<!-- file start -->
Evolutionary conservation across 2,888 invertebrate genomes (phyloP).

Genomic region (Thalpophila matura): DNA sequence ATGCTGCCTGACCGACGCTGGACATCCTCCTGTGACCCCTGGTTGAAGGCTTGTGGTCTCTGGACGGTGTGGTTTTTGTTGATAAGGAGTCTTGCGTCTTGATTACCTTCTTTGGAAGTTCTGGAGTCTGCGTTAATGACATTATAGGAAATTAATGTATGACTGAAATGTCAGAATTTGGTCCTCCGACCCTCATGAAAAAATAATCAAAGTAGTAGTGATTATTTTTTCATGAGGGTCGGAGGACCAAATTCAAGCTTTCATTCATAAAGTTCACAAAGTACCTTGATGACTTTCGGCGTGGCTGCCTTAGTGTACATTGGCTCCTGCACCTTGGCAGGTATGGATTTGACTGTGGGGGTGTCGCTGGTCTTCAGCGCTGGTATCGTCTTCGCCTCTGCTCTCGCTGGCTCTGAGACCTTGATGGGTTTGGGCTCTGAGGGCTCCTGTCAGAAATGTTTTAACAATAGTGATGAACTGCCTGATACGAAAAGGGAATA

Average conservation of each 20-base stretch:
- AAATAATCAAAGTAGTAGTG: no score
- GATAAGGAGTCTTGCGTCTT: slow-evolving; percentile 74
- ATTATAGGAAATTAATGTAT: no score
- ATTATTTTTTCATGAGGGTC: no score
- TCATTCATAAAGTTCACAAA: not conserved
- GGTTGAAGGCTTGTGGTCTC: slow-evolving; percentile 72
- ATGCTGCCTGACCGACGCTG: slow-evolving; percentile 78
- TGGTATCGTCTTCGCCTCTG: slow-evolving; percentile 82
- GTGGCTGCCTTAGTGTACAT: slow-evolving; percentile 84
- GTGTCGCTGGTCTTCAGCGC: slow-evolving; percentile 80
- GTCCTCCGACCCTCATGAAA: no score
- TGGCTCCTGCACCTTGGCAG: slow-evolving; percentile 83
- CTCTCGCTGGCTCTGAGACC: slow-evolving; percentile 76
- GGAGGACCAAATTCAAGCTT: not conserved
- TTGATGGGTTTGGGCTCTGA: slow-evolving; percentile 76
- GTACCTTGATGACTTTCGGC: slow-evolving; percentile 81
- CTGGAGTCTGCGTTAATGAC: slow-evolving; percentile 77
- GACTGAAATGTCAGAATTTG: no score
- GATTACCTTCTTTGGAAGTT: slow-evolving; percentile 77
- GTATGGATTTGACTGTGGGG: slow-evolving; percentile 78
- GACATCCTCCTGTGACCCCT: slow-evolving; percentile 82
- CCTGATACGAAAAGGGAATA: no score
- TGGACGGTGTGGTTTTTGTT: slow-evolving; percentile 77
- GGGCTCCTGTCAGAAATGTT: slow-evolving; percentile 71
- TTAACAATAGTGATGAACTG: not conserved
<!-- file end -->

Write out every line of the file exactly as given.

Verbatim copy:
Evolutionary conservation across 2,888 invertebrate genomes (phyloP).

Genomic region (Thalpophila matura): DNA sequence ATGCTGCCTGACCGACGCTGGACATCCTCCTGTGACCCCTGGTTGAAGGCTTGTGGTCTCTGGACGGTGTGGTTTTTGTTGATAAGGAGTCTTGCGTCTTGATTACCTTCTTTGGAAGTTCTGGAGTCTGCGTTAATGACATTATAGGAAATTAATGTATGACTGAAATGTCAGAATTTGGTCCTCCGACCCTCATGAAAAAATAATCAAAGTAGTAGTGATTATTTTTTCATGAGGGTCGGAGGACCAAATTCAAGCTTTCATTCATAAAGTTCACAAAGTACCTTGATGACTTTCGGCGTGGCTGCCTTAGTGTACATTGGCTCCTGCACCTTGGCAGGTATGGATTTGACTGTGGGGGTGTCGCTGGTCTTCAGCGCTGGTATCGTCTTCGCCTCTGCTCTCGCTGGCTCTGAGACCTTGATGGGTTTGGGCTCTGAGGGCTCCTGTCAGAAATGTTTTAACAATAGTGATGAACTGCCTGATACGAAAAGGGAATA

Average conservation of each 20-base stretch:
- AAATAATCAAAGTAGTAGTG: no score
- GATAAGGAGTCTTGCGTCTT: slow-evolving; percentile 74
- ATTATAGGAAATTAATGTAT: no score
- ATTATTTTTTCATGAGGGTC: no score
- TCATTCATAAAGTTCACAAA: not conserved
- GGTTGAAGGCTTGTGGTCTC: slow-evolving; percentile 72
- ATGCTGCCTGACCGACGCTG: slow-evolving; percentile 78
- TGGTATCGTCTTCGCCTCTG: slow-evolving; percentile 82
- GTGGCTGCCTTAGTGTACAT: slow-evolving; percentile 84
- GTGTCGCTGGTCTTCAGCGC: slow-evolving; percentile 80
- GTCCTCCGACCCTCATGAAA: no score
- TGGCTCCTGCACCTTGGCAG: slow-evolving; percentile 83
- CTCTCGCTGGCTCTGAGACC: slow-evolving; percentile 76
- GGAGGACCAAATTCAAGCTT: not conserved
- TTGATGGGTTTGGGCTCTGA: slow-evolving; percentile 76
- GTACCTTGATGACTTTCGGC: slow-evolving; percentile 81
- CTGGAGTCTGCGTTAATGAC: slow-evolving; percentile 77
- GACTGAAATGTCAGAATTTG: no score
- GATTACCTTCTTTGGAAGTT: slow-evolving; percentile 77
- GTATGGATTTGACTGTGGGG: slow-evolving; percentile 78
- GACATCCTCCTGTGACCCCT: slow-evolving; percentile 82
- CCTGATACGAAAAGGGAATA: no score
- TGGACGGTGTGGTTTTTGTT: slow-evolving; percentile 77
- GGGCTCCTGTCAGAAATGTT: slow-evolving; percentile 71
- TTAACAATAGTGATGAACTG: not conserved